Removal of 19 sites will have “significant implications,” says BC Salmon Farmers Association.
In a statement, Fisheries and Oceans Canada announced that it is phasing out existing salmon farming facilities in the Discovery Islands, with the upcoming 18-month period being the last time this area is licenced.
Of the 19 farms in the Discovery Islands, nine are fallowed. Licences were renewed on an annual basis.
Starting today, we intend to phase out the fish farms in the Discovery Islands, #BC. We made this difficult decision after many consultations, including with First Nations. These farms are not the right fit for their communities or the area. #bcpoli pic.twitter.com/gr8gfz0sA6
— Bernadette Jordan (@BernJordanMP) December 17, 2020
Bernadette Jordan, Minister of Fisheries, Oceans, and the Canadian Coast Guard said that the department would stipulate that no new fish of any size may be introduced into Discovery Islands facilities during this time. It will mandate that all farms be free of fish by June 30th, 2022, but that existing fish at the sites can complete their growth-cycle and be harvested.
In September, a long term report called the Decline of Sockeye Salmon in the Fraser River came up with 75 recommendations contained to “address the health and long-term sustainability of Fraser River sockeye salmon stocks”. The assessment concluded that the transfer of these pathogens “pose a minimal risk to abundance and diversity of migrating Fraser River sockeye salmon in the area.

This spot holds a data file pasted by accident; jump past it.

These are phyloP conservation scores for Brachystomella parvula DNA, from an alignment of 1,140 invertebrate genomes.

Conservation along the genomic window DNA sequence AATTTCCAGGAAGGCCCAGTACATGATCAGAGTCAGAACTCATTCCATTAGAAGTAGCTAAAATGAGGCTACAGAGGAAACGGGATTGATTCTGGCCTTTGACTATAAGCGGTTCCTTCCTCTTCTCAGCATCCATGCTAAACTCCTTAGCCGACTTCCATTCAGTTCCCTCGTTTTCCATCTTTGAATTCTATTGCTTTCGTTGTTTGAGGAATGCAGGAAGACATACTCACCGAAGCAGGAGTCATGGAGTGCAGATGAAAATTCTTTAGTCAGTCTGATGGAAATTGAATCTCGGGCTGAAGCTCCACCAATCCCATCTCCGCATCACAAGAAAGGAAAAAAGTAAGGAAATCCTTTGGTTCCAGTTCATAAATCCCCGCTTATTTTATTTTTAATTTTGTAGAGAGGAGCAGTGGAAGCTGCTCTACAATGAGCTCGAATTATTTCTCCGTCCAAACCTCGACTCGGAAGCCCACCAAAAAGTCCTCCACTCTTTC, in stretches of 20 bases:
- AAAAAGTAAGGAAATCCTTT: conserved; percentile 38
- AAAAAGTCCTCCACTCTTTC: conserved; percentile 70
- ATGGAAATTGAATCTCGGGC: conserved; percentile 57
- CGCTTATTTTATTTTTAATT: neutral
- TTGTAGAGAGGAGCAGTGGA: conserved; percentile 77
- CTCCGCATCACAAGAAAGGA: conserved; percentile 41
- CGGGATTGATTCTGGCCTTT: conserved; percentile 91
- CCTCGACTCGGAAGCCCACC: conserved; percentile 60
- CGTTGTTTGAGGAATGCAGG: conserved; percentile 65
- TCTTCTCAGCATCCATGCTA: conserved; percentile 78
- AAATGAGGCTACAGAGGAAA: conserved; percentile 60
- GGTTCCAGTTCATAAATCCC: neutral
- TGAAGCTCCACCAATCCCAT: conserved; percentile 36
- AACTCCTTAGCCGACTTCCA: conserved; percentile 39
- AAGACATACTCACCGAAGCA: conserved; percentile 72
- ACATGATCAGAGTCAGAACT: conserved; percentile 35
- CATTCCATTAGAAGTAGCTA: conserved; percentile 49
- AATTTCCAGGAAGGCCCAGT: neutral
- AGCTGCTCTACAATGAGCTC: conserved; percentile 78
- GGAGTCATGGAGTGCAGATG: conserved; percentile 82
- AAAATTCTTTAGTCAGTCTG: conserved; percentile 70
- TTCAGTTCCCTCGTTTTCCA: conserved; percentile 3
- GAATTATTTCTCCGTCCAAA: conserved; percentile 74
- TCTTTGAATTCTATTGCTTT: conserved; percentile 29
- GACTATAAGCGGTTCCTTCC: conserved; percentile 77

The DFO said that it made the decision after consulting with the Homalco, Klahoose, K’ómoks, Kwaikah, Tla’amin, We Wai Kai (Cape Mudge) and Wei Wai Kum (Campbell River) First Nations. The Department also held discussions with aquaculture industry representatives.
“The Government of Canada remains committed to sustainable, environmentally conscious aquaculture, but it must be developed collaboratively and include the voices of Indigenous peoples and all Canadians. Today’s decision was not easy. I am committed to working with all involved parties; the First Nations, industry and the Province of British Columbia, over the next 18 months to ensure a fair and orderly transition process that phases out salmon farming in the Discovery Islands,” said Jordan.
She also tweeted that “these farms are not the right fit for their communities or the area”.
- Read more: DFO: Discovery Islands fish farms pose a minimal risk to wild salmon, but licenses may still not be renewed
The BC Salmon Farmers Association said that the move will have “significant implications” and puts salmon farming in B.C. and across Canada at “risk”.
“This comes at a bad time, during a pandemic when local food supply and good local jobs have never been more important. We have just received this decision, and will be taking some time to consider it and speak with the numerous companies and communities involved in salmon farming in the province before commenting further,” the trade association added.